Whooping cough vaccine protection short-lived

Whooping cough vaccine protection short-lived
Whooping cough vaccine protection short-lived

HealthDay News -- After receiving the last of five required doses of pertussis vaccine, a child's protection from the disease rapidly declines, study results reveal.

"Our findings highlight the need to develop new pertussis-containing vaccines that will provide long-lasting immunity," Nicola P. Klein, MD, PhD, from the Kaiser Permanente Vaccine Study Center in Oakland, Calif., and colleagues reported in the New England Journal of Medicine.

They compared the risk for pertussis based on time elapsed since administration of the last of five required doses of the diphtheria, tetanus, and acellular pertussis (DTaP) vaccine, which is routinely given to children aged 4 to 6 years prior to starting kindergarten.

The study involved 277 children aged 4 to 12 years who tested positive for pertussis on polymerase chain reaction assay, 3,318 children negative for pertussis and 6,086 matched controls. Infection rates were examined from 2006 to 2011, and included a large pertussis outbreak in 2010.

Pertussis-positive children were significantly more likely to have received their last DTaP dose earlier than both other groups, the researchers found. Compared with the pertussis-negative group, pertussis-positive children had an odds ratio of 1.42 per year for acquiring pertussis after the fifth dose.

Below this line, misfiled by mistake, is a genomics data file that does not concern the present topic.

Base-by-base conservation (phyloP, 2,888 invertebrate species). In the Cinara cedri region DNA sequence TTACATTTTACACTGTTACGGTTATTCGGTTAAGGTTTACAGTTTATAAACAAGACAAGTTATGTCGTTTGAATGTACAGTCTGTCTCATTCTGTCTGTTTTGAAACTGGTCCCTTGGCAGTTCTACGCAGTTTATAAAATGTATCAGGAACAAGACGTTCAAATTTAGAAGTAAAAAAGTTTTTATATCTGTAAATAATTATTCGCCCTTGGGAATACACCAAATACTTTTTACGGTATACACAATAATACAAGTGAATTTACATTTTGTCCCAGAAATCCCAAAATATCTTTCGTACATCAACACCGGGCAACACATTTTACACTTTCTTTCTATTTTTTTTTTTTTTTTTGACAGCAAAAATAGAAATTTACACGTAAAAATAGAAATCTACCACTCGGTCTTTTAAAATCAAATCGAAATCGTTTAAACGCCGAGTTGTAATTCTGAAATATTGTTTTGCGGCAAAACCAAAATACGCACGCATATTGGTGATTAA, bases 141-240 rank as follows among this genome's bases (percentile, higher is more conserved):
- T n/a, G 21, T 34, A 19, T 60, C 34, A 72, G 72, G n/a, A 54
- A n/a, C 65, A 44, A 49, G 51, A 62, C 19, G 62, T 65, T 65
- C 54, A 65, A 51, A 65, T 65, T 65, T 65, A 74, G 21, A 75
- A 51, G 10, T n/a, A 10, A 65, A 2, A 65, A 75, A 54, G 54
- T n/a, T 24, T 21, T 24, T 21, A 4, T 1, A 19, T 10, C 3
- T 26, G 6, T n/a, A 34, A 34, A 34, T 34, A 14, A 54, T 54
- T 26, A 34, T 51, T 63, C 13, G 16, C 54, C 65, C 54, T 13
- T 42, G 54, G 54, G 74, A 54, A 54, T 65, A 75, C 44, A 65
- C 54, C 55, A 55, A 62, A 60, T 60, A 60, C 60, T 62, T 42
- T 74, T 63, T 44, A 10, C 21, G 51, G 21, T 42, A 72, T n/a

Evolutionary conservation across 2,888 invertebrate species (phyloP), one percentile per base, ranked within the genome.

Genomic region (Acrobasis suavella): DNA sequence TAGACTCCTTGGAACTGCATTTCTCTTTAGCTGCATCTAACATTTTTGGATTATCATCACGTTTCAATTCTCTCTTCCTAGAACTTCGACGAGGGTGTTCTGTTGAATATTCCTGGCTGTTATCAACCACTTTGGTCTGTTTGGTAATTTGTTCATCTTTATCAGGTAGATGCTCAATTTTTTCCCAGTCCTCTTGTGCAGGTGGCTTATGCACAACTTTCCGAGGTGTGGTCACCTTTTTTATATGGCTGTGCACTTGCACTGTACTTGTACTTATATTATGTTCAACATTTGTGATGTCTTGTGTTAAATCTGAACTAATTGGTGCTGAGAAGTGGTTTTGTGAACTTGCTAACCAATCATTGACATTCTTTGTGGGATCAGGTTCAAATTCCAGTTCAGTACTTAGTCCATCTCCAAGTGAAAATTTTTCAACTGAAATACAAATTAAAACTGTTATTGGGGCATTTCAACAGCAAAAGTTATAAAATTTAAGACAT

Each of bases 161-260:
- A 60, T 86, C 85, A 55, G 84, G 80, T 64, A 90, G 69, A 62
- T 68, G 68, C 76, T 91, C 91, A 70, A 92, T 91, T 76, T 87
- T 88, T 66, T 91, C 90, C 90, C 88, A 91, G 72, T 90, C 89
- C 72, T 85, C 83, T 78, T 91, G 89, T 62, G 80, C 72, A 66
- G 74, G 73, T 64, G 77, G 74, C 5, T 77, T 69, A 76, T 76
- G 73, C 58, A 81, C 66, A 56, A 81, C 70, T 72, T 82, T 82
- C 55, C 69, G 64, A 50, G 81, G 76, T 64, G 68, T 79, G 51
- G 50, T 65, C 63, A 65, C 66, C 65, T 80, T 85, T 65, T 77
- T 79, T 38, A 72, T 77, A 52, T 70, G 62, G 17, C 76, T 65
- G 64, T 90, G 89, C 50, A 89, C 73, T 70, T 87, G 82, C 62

Based on these findings, if the initial effectiveness of the fifth DTaP dose is 95%, it would decrease to 71% after five years. Consequently if the effectiveness was 90% after the last DTaP dose, it would decrease to 42% after five years, the researchers explained.

"In conclusion, our evaluation of data from a large pertussis outbreak in California showed that protection from disease after a fifth dose of DTaP among children who had received only DTaP vaccines was relatively short-lived and waned substantially each year," the researchers wrote.

The researchers emphasized the importance of DTaP vaccines in protecting against whooping cough, despite the study findings, adding that "following current CDC recommendations remain important."

Recommendations currently state that health care providers should administer the first three shots at ages 2, 4, and 6 months. Shot four should be given at age 15 through 18 months, and the last shot, when a child enters school at 4 through 6 years of age.


References

  1. Klein NP et al. N Engl J Med. 2012; 367:1012-1019.
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